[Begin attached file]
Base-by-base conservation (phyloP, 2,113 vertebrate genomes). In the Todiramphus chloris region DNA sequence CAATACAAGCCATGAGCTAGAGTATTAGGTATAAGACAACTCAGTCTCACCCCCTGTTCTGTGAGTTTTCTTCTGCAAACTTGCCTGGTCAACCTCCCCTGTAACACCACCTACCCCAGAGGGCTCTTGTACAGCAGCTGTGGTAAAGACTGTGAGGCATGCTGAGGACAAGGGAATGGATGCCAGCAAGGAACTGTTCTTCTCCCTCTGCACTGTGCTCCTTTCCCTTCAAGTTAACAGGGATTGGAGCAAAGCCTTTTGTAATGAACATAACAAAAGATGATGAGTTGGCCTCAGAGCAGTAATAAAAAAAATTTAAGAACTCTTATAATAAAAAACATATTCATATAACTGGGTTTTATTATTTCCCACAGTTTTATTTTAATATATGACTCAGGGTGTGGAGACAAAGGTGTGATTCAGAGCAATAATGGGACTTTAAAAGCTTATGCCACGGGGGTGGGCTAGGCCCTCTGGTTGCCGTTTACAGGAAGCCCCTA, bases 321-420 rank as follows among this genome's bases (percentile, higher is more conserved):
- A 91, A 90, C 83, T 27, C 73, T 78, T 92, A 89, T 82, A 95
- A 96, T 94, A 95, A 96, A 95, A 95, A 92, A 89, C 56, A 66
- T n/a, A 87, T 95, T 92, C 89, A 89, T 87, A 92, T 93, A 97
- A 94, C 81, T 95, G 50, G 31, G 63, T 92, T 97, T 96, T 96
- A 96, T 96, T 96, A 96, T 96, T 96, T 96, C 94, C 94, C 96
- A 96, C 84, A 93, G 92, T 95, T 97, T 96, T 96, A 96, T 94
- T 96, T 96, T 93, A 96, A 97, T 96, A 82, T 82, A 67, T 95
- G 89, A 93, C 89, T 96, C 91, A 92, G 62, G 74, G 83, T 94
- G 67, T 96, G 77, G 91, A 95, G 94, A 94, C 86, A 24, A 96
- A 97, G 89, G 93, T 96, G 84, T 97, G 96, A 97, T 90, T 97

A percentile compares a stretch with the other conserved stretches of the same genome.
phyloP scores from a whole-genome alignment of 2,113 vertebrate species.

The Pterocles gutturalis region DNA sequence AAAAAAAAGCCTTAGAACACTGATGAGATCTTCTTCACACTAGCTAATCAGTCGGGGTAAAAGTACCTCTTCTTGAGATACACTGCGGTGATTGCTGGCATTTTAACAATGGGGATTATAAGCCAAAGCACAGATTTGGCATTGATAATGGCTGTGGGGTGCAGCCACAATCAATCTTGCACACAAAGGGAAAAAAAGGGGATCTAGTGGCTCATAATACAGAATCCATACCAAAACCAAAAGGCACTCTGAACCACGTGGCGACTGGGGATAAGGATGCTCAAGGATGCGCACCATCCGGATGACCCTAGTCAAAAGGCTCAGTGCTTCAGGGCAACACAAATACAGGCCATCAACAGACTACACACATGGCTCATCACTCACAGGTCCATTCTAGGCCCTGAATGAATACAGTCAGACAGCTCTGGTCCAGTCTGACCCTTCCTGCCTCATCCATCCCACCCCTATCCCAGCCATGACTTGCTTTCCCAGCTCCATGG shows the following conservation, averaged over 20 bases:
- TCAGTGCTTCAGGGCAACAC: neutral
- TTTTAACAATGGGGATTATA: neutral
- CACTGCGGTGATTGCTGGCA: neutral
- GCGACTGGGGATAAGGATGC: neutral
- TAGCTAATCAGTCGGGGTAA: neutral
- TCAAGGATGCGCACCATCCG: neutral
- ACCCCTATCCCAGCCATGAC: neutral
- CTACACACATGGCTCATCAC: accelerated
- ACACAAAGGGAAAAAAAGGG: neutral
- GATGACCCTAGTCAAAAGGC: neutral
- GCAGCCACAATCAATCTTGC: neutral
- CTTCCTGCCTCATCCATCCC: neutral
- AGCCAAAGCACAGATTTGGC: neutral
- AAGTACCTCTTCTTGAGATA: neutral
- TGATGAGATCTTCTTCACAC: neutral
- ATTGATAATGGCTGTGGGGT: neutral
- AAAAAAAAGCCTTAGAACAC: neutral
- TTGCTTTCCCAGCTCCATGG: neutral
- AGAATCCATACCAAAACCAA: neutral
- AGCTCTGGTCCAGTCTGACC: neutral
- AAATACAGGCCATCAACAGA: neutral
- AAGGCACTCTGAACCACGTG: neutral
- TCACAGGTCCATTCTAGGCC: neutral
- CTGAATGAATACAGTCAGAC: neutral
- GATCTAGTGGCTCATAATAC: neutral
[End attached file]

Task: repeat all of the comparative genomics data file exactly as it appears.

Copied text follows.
Base-by-base conservation (phyloP, 2,113 vertebrate genomes). In the Todiramphus chloris region DNA sequence CAATACAAGCCATGAGCTAGAGTATTAGGTATAAGACAACTCAGTCTCACCCCCTGTTCTGTGAGTTTTCTTCTGCAAACTTGCCTGGTCAACCTCCCCTGTAACACCACCTACCCCAGAGGGCTCTTGTACAGCAGCTGTGGTAAAGACTGTGAGGCATGCTGAGGACAAGGGAATGGATGCCAGCAAGGAACTGTTCTTCTCCCTCTGCACTGTGCTCCTTTCCCTTCAAGTTAACAGGGATTGGAGCAAAGCCTTTTGTAATGAACATAACAAAAGATGATGAGTTGGCCTCAGAGCAGTAATAAAAAAAATTTAAGAACTCTTATAATAAAAAACATATTCATATAACTGGGTTTTATTATTTCCCACAGTTTTATTTTAATATATGACTCAGGGTGTGGAGACAAAGGTGTGATTCAGAGCAATAATGGGACTTTAAAAGCTTATGCCACGGGGGTGGGCTAGGCCCTCTGGTTGCCGTTTACAGGAAGCCCCTA, bases 321-420 rank as follows among this genome's bases (percentile, higher is more conserved):
- A 91, A 90, C 83, T 27, C 73, T 78, T 92, A 89, T 82, A 95
- A 96, T 94, A 95, A 96, A 95, A 95, A 92, A 89, C 56, A 66
- T n/a, A 87, T 95, T 92, C 89, A 89, T 87, A 92, T 93, A 97
- A 94, C 81, T 95, G 50, G 31, G 63, T 92, T 97, T 96, T 96
- A 96, T 96, T 96, A 96, T 96, T 96, T 96, C 94, C 94, C 96
- A 96, C 84, A 93, G 92, T 95, T 97, T 96, T 96, A 96, T 94
- T 96, T 96, T 93, A 96, A 97, T 96, A 82, T 82, A 67, T 95
- G 89, A 93, C 89, T 96, C 91, A 92, G 62, G 74, G 83, T 94
- G 67, T 96, G 77, G 91, A 95, G 94, A 94, C 86, A 24, A 96
- A 97, G 89, G 93, T 96, G 84, T 97, G 96, A 97, T 90, T 97

A percentile compares a stretch with the other conserved stretches of the same genome.
phyloP scores from a whole-genome alignment of 2,113 vertebrate species.

The Pterocles gutturalis region DNA sequence AAAAAAAAGCCTTAGAACACTGATGAGATCTTCTTCACACTAGCTAATCAGTCGGGGTAAAAGTACCTCTTCTTGAGATACACTGCGGTGATTGCTGGCATTTTAACAATGGGGATTATAAGCCAAAGCACAGATTTGGCATTGATAATGGCTGTGGGGTGCAGCCACAATCAATCTTGCACACAAAGGGAAAAAAAGGGGATCTAGTGGCTCATAATACAGAATCCATACCAAAACCAAAAGGCACTCTGAACCACGTGGCGACTGGGGATAAGGATGCTCAAGGATGCGCACCATCCGGATGACCCTAGTCAAAAGGCTCAGTGCTTCAGGGCAACACAAATACAGGCCATCAACAGACTACACACATGGCTCATCACTCACAGGTCCATTCTAGGCCCTGAATGAATACAGTCAGACAGCTCTGGTCCAGTCTGACCCTTCCTGCCTCATCCATCCCACCCCTATCCCAGCCATGACTTGCTTTCCCAGCTCCATGG shows the following conservation, averaged over 20 bases:
- TCAGTGCTTCAGGGCAACAC: neutral
- TTTTAACAATGGGGATTATA: neutral
- CACTGCGGTGATTGCTGGCA: neutral
- GCGACTGGGGATAAGGATGC: neutral
- TAGCTAATCAGTCGGGGTAA: neutral
- TCAAGGATGCGCACCATCCG: neutral
- ACCCCTATCCCAGCCATGAC: neutral
- CTACACACATGGCTCATCAC: accelerated
- ACACAAAGGGAAAAAAAGGG: neutral
- GATGACCCTAGTCAAAAGGC: neutral
- GCAGCCACAATCAATCTTGC: neutral
- CTTCCTGCCTCATCCATCCC: neutral
- AGCCAAAGCACAGATTTGGC: neutral
- AAGTACCTCTTCTTGAGATA: neutral
- TGATGAGATCTTCTTCACAC: neutral
- ATTGATAATGGCTGTGGGGT: neutral
- AAAAAAAAGCCTTAGAACAC: neutral
- TTGCTTTCCCAGCTCCATGG: neutral
- AGAATCCATACCAAAACCAA: neutral
- AGCTCTGGTCCAGTCTGACC: neutral
- AAATACAGGCCATCAACAGA: neutral
- AAGGCACTCTGAACCACGTG: neutral
- TCACAGGTCCATTCTAGGCC: neutral
- CTGAATGAATACAGTCAGAC: neutral
- GATCTAGTGGCTCATAATAC: neutral